A magnitude 5.9 earthquake shook the California-Nevada border Thursday afternoon, with people reporting feeling a jolt many miles away, as far because the Bay Area, consistent with the U.S. Geological Survey. The earthquake, reported just south of Lake Tahoe, triggered a series of aftershocks with a minimum of one with a 4.6 magnitude, the USGS said. Regionally, “this would be the most important one in almost two and a half decades,” consistent with Graham Kent, director of the University of Nevada, Reno’s seismological lab. “It’s 5.9 and a few change — to the typical person, it’s a magnitude 6.0.”
Though originally reported as a minimum of two separate earthquakes, the false report came from an automatic systems error, said Seismologist Dr. Lucy Jones on Twitter. The USGS revised the report, removing one reported quake a couple of miles south of Stockton in central California. “An M~6 quake is typically felt for quite 100 miles so it’s not surprising it had been felt within the Central Valley,” Jones said. The shaking was felt in a minimum of two states, with quite 20,000 reports coming into the USGS website by 6 p.m. civil time.
North of the reported epicenter in Reno, the hall was evacuated after the earthquake, said Mayor Hillary Schieve. Sally Rosen, who owns a well-liked burger restaurant in Walker, near the epicenter, told the Associated Press her 2-year-old was napping in her arms in her home behind the restaurant when the earthquake hit. “We felt the shaking of the building, and that we didn’t know quite what it had been initially,” she told KGO-TV in San Francisco. “It kept going, and it had been pretty intense and scary, frankly. So we ran out of the house as fast as we could and ran to the restaurant because the primary thought was, ‘Oh my goodness, we’d like to shut off the gas.’” Cups and other items flew off the shelves, and oil splattered from the fryers, she said.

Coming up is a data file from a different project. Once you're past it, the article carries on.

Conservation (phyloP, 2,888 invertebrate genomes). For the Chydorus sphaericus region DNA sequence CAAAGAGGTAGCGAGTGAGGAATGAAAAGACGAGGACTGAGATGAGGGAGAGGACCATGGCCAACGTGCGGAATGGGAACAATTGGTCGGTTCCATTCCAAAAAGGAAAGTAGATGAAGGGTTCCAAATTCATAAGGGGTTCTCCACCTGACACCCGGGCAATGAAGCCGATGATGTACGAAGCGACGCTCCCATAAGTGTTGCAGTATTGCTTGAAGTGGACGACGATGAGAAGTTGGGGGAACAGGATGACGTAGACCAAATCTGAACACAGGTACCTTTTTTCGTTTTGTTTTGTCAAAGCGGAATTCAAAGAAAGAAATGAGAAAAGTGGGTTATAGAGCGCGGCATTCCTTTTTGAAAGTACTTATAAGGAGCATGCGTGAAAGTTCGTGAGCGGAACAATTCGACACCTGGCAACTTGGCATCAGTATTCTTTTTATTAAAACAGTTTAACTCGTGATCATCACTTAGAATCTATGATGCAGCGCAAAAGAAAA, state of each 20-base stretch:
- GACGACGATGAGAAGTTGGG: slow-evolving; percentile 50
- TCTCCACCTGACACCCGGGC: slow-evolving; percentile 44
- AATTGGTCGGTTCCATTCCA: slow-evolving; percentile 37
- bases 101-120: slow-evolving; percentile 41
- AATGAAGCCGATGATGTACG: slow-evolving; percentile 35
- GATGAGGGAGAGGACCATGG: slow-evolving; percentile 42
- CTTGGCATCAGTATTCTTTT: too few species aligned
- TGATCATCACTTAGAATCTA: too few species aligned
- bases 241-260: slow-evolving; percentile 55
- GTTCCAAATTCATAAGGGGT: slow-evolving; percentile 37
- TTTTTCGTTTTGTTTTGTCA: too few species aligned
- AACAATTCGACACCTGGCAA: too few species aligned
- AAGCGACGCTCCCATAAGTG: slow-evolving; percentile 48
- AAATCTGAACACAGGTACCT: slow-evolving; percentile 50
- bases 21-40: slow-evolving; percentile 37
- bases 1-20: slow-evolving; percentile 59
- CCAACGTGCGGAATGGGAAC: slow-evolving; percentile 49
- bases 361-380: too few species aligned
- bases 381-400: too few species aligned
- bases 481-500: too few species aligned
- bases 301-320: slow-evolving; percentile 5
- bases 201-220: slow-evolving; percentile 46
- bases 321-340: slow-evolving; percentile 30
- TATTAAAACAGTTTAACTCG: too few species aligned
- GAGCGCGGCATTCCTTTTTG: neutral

On Twitter, people posted videos of the aftermath on U.S. 395 through Lake Tahoe. The route was closed temporarily due to rock slides. A California Highway Patrol spokesperson told the Stockton Record, a part of the USA TODAY Network, that some cars were hit by rocks, but nobody was injured. The National Weather Service offices in Sacramento felt the earthquake for a minimum of a moment, they posted on Twitter. “Blinds moving. Light building motion/shaking movement.” Other Twitter users reported water in their pools or fountains and windows shaking.
“While there are not any preliminary reports of injury or injuries, this is often a rapidly evolving situation & more details will emerge within the coming hours.” California’s Office of Emergency Services said on Twitter. “We are working closely with local officials to make sure they need the resources and support to rapidly answer these earthquakes.” The earthquake Thursday afternoon pales as compared to the 7.1 earthquakes that occurred in Southern California in 2019. That earthquake, shaking Ridgecrest, was 15 times bigger and 63 times stronger than this one, consistent with the USGS.